The Hong Kong Performing Artistes Guild on Wednesday condemned the increasing circulation and uploading of obscene photos on the Internet, purportedly of local celebrities.
The latest example posted online Tuesday was a photo of a partially dressed woman resembling actress Cecilia Cheung. Other victims have included pop stars Edison Chen and Gillian Chung, who both appear in bed together semi-naked.
Alan Tam, the guild's chairman, said the issue had been elevated to a social topic. "The circulation of such obscene photos has created a bad atmosphere in society," he said.
Tam warned people to take care with their personal digital files.
Edison Chen and Gillian Chung in this still from a music video. (file photo: sina.com.cn)
A guild board member, Astrid Chan, said obscene photos of members of the public had also been uploaded, setting a bad example for youngsters.
She said the artists involved had yet to get in touch with the guild, but the management company of one had been in contact.
Chen's management company, Rich and Famous, confirmed it had reported the matter to police. Chen is out of town for an indefinite period, a company spokesman said.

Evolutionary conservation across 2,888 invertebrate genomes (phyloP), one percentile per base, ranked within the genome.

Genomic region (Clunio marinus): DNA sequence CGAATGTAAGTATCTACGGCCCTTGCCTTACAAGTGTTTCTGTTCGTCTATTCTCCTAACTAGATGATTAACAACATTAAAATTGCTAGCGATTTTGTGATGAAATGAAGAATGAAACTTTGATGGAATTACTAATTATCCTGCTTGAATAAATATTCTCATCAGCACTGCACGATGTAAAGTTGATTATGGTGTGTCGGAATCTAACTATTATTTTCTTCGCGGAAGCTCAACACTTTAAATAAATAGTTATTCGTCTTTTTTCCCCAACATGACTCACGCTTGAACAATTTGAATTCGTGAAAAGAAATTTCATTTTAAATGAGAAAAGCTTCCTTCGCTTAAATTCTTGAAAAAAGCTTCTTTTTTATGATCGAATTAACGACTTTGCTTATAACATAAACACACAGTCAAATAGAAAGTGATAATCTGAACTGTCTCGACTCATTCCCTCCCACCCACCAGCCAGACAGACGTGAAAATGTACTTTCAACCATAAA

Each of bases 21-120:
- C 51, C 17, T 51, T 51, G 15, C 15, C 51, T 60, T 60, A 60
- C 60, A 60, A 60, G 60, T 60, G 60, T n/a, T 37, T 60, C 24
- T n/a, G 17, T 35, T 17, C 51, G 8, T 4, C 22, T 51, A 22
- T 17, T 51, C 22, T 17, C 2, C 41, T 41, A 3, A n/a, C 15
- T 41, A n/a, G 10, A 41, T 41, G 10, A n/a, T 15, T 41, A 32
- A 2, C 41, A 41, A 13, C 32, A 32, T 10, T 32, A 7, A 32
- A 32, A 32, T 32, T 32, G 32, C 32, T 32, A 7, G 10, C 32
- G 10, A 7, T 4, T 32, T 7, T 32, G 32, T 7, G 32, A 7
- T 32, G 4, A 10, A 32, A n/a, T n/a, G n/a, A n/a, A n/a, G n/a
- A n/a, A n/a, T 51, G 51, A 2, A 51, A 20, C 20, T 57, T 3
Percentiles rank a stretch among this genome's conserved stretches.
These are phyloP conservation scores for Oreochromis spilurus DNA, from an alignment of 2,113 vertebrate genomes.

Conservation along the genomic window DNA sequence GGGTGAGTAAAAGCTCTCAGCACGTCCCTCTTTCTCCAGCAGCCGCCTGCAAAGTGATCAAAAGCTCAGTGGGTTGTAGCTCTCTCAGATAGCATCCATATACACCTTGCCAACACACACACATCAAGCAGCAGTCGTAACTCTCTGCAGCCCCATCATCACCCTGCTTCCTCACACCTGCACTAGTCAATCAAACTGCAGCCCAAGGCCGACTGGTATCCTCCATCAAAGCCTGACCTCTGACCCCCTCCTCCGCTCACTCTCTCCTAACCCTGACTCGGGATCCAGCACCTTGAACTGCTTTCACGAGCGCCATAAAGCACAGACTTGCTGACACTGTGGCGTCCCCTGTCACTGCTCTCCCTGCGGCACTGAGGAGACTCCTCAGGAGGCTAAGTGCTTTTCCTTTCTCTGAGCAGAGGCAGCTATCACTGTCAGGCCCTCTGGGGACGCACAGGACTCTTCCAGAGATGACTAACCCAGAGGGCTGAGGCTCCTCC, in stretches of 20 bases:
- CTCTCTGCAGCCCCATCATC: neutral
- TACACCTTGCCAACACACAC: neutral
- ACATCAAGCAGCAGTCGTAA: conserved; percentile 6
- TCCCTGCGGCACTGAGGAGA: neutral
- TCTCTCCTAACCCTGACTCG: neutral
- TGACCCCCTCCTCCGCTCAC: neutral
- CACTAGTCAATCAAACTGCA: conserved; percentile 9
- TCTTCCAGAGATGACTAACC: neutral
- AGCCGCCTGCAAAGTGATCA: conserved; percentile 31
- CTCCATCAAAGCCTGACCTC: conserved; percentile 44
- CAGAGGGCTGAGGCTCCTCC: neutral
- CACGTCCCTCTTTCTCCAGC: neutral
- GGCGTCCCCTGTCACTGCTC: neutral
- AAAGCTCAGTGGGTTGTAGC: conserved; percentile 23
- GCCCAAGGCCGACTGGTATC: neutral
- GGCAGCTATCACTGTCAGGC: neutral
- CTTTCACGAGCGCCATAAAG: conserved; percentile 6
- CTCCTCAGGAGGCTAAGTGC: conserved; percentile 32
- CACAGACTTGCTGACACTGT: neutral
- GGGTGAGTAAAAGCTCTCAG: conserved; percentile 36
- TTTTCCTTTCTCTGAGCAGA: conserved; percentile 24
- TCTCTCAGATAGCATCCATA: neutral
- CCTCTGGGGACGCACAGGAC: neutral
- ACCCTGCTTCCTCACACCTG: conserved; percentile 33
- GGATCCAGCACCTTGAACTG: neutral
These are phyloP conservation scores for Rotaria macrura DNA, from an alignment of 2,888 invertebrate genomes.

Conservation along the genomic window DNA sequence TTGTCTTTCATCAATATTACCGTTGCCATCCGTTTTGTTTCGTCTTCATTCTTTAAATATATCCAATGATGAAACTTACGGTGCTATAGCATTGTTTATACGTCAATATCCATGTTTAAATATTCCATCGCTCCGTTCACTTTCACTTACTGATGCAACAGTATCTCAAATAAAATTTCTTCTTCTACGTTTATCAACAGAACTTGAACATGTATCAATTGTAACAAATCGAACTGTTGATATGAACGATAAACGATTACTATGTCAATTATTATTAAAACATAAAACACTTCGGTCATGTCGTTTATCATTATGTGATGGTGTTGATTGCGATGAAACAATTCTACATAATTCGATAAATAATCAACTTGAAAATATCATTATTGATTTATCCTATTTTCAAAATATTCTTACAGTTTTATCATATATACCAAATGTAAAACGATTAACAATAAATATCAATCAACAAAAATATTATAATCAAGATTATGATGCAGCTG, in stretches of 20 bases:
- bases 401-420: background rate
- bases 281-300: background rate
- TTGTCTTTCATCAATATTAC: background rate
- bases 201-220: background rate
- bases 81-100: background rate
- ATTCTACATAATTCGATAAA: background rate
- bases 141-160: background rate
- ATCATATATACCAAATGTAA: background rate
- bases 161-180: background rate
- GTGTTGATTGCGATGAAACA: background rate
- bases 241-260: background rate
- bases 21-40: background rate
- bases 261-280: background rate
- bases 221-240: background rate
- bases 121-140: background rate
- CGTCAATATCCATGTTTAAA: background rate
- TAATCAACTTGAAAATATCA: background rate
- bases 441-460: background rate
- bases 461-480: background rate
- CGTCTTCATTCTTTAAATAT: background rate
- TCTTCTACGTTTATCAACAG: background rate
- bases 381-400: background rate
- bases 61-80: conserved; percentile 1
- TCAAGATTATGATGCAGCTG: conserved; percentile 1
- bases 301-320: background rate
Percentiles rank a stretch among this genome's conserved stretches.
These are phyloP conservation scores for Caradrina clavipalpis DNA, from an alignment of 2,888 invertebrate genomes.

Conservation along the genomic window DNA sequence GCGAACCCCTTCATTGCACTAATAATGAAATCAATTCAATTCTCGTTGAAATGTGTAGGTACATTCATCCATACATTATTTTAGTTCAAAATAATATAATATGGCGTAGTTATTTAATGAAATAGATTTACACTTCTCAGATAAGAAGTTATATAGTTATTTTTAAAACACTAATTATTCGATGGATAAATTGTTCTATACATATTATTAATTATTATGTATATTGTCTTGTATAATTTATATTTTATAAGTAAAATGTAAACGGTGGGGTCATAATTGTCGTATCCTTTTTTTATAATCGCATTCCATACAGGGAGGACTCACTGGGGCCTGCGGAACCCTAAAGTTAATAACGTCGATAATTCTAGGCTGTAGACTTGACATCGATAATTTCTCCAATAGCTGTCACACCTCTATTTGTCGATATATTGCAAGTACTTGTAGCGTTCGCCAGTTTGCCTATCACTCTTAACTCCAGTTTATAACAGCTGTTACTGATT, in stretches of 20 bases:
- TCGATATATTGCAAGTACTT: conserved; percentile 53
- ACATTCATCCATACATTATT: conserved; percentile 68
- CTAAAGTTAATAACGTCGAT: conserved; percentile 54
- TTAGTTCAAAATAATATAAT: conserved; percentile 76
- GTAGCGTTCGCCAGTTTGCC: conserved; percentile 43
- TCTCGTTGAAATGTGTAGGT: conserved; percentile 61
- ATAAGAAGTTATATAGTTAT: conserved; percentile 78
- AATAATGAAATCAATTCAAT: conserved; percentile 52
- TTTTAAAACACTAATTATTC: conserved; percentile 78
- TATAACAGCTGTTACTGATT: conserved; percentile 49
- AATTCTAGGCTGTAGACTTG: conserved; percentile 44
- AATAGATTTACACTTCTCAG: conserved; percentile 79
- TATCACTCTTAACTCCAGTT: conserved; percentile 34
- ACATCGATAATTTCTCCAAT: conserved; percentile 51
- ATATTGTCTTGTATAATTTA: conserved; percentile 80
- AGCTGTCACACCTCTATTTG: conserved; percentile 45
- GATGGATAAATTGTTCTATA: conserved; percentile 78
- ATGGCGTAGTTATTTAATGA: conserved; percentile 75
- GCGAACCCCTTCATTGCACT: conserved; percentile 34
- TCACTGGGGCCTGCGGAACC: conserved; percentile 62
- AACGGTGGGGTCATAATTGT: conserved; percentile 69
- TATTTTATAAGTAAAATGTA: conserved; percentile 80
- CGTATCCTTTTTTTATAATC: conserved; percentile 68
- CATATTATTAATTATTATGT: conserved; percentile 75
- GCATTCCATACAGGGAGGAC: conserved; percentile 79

"We believe this incident was more likely a joke in bad taste," a spokesman said. "But it appears (the person who put up the photos) has an intention to attack Edison deliberately and we should stop that."
Chung's label, Emperor Entertainment, also reported the matter to police. Her company insisted the photos were manipulated with computer software and urged the media not to publish the photos.
Hong Kong police launched an investigation Tuesday as more nude pictures purported to be of Hong Kong stars were posted online.
A police spokeswoman said the Commercial Crime Bureau was investigating "two reported cases of publishing indecent articles on the Internet."
In 2006, a Hong Kong tabloid magazine that published photos portraying Chung changing her clothes was classified as class II indecent, meaning it should not have been sold to people under the age of 18.
(Agencies via Shenzhen Daily February 2, 2008)